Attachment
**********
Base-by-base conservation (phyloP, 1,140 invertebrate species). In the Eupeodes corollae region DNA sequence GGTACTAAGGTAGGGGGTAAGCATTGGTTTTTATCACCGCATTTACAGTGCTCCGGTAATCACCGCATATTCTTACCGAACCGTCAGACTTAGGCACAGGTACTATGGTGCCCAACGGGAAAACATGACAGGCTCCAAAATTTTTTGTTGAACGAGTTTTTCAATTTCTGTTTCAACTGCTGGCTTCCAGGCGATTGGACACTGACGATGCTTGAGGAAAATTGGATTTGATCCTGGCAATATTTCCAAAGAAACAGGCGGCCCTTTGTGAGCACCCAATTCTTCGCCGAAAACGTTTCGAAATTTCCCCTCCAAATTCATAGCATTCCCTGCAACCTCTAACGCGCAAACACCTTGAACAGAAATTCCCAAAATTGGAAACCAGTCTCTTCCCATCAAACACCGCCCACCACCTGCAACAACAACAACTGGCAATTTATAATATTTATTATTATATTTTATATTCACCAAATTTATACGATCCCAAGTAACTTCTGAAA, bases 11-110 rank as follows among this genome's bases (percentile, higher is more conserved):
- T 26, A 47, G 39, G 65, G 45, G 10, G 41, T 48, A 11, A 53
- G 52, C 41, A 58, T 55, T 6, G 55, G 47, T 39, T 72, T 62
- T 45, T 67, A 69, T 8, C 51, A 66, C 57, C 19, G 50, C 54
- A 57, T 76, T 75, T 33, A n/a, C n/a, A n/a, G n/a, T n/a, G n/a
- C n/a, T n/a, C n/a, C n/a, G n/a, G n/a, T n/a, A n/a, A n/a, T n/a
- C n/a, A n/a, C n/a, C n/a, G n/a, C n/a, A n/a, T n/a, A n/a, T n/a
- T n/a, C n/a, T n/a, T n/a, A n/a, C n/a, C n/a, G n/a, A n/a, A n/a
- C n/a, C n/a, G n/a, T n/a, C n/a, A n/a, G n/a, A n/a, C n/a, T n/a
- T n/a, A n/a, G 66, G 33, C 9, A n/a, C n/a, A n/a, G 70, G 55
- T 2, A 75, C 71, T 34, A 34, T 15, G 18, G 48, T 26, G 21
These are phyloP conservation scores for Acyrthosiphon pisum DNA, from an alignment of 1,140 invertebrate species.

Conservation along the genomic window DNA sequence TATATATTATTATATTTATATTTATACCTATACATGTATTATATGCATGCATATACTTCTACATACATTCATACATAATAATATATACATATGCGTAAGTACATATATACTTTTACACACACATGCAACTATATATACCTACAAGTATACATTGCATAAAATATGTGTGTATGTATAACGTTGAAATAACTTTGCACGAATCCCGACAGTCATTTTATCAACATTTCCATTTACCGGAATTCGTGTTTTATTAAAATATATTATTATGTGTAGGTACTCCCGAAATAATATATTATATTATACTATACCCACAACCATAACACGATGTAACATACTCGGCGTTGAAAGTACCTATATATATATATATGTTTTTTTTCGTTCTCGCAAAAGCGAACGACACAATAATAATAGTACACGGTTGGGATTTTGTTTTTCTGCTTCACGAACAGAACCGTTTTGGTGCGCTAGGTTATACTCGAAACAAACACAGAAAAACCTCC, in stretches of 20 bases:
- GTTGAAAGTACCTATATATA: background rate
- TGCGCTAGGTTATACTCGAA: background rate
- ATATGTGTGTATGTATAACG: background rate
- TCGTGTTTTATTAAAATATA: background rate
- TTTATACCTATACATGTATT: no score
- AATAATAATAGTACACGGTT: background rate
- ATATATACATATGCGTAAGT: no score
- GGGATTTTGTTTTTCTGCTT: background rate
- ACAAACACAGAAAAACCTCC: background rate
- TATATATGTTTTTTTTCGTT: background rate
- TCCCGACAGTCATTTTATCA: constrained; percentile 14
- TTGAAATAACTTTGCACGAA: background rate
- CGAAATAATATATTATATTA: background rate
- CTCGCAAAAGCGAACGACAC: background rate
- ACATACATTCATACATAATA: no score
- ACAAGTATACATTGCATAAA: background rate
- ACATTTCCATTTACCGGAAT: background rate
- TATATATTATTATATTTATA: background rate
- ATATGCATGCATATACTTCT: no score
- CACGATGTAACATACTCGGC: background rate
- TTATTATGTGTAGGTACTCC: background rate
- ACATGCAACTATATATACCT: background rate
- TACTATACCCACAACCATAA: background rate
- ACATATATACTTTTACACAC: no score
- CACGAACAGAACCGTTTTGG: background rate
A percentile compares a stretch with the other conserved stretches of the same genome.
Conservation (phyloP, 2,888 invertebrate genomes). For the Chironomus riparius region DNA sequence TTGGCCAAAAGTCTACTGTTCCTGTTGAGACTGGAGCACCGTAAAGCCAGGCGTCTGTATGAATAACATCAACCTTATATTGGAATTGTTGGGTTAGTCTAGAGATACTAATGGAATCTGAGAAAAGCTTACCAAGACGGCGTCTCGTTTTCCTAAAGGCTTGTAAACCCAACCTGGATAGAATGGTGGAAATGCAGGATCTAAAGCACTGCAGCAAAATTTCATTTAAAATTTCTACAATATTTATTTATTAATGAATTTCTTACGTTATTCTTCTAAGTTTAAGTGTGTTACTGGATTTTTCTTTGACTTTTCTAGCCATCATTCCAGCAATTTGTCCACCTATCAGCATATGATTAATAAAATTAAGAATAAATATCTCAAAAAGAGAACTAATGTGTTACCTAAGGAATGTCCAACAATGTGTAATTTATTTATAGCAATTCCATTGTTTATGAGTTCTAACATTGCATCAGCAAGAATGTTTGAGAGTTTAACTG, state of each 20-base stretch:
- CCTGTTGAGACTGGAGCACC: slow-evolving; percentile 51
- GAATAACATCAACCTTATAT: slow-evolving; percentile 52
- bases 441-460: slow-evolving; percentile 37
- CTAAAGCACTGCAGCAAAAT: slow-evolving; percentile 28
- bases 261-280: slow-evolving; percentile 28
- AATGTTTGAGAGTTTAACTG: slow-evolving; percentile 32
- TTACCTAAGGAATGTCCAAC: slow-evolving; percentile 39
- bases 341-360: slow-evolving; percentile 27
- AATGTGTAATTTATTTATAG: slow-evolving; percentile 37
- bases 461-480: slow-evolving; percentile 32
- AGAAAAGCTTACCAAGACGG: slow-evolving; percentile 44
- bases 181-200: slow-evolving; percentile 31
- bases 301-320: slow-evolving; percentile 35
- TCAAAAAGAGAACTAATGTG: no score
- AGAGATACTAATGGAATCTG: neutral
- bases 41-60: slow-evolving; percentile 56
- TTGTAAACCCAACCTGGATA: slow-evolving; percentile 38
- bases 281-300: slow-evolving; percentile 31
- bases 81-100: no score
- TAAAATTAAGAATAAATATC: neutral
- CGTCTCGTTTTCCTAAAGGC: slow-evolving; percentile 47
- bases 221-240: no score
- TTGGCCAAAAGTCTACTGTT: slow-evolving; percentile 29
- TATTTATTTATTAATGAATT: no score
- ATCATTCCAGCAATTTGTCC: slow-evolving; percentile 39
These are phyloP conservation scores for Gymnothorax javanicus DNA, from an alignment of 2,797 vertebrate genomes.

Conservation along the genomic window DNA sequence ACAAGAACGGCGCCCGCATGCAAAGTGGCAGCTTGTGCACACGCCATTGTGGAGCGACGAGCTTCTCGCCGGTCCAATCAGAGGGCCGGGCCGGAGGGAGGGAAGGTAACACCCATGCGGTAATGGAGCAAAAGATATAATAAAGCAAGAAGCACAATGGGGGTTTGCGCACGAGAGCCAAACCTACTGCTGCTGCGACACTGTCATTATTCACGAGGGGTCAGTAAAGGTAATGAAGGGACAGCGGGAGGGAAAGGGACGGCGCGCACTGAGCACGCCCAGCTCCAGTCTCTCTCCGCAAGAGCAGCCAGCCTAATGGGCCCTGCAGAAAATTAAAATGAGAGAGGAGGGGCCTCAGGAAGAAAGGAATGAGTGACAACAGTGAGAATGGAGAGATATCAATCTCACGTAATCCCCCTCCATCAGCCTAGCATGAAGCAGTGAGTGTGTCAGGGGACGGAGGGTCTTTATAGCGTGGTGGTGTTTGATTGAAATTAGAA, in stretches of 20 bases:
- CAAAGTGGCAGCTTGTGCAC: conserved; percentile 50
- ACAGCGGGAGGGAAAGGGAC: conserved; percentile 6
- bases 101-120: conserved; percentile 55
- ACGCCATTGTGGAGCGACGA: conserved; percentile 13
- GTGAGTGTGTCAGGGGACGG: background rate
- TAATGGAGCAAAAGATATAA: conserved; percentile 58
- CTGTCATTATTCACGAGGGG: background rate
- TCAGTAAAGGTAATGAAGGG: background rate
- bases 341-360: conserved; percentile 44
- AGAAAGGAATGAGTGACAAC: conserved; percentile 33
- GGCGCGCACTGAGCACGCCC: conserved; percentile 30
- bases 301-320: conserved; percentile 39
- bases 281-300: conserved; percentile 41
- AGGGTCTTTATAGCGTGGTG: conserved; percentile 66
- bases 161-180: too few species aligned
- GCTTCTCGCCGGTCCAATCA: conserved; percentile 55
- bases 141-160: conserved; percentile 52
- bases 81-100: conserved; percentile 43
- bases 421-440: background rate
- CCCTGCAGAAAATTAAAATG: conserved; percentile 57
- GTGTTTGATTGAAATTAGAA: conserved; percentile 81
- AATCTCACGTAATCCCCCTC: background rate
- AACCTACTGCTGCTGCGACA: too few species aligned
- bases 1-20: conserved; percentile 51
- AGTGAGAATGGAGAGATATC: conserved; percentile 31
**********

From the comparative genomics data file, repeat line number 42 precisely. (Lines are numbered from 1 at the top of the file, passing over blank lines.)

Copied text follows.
- GAATAACATCAACCTTATAT: slow-evolving; percentile 52